WS-I offers glimpse into its Web services efforts

The extent of Web services adoption depends on how successful the industry is in making them interoperable, the president and chairman of the Web Services Interoperability Organization (WS-I) said at a recent roundtable discussion on Web services in Toronto.

Tom Glover and WS-I member companies including Microsoft Canada Corp., IBM Canada Ltd., Nortel Networks Ltd., NetManage Canada Inc., Hummingbird Ltd. and Cognos Inc., participated in the discussion.

The WS-I is a group of 160 software vendor and end-user companies working to identify Web services interoperability requirements and developing applications and recommendations to address those needs. Together, WS-I members study how Web services are used and then, as a community, attempt to resolve challenges, define services and define how those services behave at an infrastructure level, Glover said.

Eventually, the WS-I hopes to create a common set of standards to help its members understand what Web services look like, he added.

The challenge is in first sorting though the many different available standards. Glover used the battle between BETA and VHS video tapes – which resulted in the market and public determining VHS as the winner – as an analogy of the challenge facing the WS-I.

“This [battle] is not the model we want for Web services. It’s not efficient and it costs too much. We don’t want the market penalized, but we want Web services to be understood,” he said.

Phil Edholm, chief technology officer and vice-president of network architecture for Brampton, Ont.-based Nortel Networks, said with so much economic and productivity value at stake, it’s critical that WS-I succeeds.

“Web services is not well understood. The name is too generic and too hard to understand,” Edholm said. “The market needs to become more aware of what Web services are.”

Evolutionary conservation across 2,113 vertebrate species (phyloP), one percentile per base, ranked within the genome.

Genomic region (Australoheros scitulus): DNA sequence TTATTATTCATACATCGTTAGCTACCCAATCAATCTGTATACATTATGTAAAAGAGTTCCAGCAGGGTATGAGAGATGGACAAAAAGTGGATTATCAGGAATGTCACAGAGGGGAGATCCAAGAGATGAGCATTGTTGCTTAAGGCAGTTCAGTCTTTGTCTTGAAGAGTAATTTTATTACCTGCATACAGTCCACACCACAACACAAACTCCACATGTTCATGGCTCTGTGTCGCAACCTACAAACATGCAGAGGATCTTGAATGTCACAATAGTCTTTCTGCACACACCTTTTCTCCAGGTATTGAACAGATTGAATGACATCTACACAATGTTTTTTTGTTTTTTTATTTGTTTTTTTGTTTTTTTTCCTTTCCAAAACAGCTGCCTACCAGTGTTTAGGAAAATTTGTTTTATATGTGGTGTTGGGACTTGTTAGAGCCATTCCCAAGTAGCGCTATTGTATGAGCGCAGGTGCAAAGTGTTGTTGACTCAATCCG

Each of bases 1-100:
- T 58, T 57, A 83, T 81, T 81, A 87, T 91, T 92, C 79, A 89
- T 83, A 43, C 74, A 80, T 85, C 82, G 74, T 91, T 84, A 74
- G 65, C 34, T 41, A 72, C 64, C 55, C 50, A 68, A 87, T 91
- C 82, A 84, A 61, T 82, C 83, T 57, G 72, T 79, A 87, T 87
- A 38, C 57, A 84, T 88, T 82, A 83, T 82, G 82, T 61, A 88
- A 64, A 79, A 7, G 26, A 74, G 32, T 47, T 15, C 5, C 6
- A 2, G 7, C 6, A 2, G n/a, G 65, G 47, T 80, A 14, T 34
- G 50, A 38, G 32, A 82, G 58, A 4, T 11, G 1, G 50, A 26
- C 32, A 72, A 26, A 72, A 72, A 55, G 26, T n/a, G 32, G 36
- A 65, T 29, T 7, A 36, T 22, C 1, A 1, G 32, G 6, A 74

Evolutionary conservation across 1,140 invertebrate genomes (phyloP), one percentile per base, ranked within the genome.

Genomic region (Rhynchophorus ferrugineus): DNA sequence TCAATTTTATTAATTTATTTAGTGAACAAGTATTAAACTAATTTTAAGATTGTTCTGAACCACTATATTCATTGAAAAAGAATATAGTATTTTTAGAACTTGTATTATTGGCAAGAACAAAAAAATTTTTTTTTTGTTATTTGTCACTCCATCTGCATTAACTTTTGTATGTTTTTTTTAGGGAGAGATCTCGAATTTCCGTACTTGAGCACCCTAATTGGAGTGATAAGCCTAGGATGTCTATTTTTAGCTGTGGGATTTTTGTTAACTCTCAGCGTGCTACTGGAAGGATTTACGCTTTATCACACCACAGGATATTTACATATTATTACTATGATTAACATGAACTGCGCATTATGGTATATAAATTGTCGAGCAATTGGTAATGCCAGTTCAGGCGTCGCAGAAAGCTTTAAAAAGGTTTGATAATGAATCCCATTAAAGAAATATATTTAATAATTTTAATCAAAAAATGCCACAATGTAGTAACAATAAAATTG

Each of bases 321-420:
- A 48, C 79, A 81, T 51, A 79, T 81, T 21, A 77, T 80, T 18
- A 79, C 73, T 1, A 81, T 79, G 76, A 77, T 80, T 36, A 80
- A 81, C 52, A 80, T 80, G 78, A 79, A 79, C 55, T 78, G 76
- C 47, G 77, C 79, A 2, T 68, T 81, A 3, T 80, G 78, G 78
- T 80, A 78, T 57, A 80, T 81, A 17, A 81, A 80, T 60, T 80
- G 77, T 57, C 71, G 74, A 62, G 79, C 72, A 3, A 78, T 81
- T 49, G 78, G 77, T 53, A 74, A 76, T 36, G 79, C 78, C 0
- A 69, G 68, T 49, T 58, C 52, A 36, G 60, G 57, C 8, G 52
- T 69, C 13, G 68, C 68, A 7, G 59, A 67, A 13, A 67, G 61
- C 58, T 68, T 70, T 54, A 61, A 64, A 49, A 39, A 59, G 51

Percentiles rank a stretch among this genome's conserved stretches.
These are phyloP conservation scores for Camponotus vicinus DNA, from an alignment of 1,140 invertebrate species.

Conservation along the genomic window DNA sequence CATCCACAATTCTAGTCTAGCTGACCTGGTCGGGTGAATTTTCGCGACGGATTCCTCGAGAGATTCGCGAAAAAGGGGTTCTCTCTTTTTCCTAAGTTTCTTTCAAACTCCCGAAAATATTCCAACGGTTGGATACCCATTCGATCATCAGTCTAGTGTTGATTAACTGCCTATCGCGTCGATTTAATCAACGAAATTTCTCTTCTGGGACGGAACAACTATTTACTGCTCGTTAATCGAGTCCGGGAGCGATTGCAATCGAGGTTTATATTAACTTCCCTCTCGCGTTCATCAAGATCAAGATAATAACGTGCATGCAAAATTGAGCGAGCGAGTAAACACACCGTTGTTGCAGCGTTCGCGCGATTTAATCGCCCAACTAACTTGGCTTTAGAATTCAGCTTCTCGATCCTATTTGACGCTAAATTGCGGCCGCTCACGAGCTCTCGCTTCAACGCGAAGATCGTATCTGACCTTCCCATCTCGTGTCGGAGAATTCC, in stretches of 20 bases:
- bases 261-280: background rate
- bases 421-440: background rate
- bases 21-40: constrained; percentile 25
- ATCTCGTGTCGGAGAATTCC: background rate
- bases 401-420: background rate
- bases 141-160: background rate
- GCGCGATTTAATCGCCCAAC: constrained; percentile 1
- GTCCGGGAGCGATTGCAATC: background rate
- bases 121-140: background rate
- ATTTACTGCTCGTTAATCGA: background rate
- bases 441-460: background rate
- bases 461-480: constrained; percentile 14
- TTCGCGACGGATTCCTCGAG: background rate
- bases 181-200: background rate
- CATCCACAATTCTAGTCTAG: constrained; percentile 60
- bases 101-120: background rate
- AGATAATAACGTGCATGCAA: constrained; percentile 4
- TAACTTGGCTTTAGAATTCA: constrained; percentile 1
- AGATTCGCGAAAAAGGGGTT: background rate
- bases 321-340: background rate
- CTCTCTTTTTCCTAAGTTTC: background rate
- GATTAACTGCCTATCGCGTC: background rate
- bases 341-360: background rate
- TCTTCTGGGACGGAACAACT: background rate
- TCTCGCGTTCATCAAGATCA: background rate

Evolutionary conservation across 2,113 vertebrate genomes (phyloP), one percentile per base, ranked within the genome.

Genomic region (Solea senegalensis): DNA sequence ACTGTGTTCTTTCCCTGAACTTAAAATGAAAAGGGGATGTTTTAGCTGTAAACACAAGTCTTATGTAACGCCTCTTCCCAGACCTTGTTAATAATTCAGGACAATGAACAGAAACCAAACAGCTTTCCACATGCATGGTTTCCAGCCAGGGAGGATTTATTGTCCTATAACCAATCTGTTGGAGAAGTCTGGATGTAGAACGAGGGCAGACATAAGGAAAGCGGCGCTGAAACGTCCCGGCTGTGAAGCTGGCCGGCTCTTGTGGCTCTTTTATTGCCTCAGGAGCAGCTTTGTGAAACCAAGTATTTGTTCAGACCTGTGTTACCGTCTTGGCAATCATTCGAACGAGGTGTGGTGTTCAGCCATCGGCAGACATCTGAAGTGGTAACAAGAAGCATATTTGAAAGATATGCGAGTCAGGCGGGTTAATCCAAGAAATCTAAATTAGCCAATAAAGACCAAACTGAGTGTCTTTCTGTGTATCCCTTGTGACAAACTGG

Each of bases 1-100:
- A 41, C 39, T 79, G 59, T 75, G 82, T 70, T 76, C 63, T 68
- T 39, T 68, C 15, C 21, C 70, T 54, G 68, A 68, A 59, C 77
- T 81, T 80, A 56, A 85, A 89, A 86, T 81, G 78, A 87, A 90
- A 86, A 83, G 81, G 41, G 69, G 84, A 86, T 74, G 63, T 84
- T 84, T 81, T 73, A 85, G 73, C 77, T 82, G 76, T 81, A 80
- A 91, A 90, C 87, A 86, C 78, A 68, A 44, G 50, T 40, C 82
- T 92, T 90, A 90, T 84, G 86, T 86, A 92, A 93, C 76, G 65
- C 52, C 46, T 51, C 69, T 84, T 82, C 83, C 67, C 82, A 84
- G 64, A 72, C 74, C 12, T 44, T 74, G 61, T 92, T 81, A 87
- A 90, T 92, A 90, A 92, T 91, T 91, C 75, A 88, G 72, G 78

Warren Shiau, senior analyst with IDC Canada Ltd. in Toronto, said interoperable Web services standards will create greater fluidity in IT, which in turn provides better efficiency and agility.

Within the Canadian market, Web services are mainly used for cost savings, he added.

Shiau discussed the three different spaces, Internet, extranet and intranet, where Web services can be deployed.

In the intranet space, he said about 20 to 25 per cent of Canadian organizations are at the stage of implementation. Standards are also more mature at the intranet level.

But as the technology moves out into the Internet space, standards become more important to ensure interoperability among users.

In order to have the three spaces fully deployed, Shiau said the industry needs “wider interpreted standards.”

As an example, he said that as SOAP and XML technologies adopted standards, user adoption of both the technologies started to climb.

The roundtable discussion was also timely, in light of a recent announcement by IBM, Microsoft and several other software companies. The vendors unveiled a proposed WS-Federation specification, featuring a set of Web services technologies intended to give developers a standard way of adding security capabilities to any Web service they build, and simplifying identity management.

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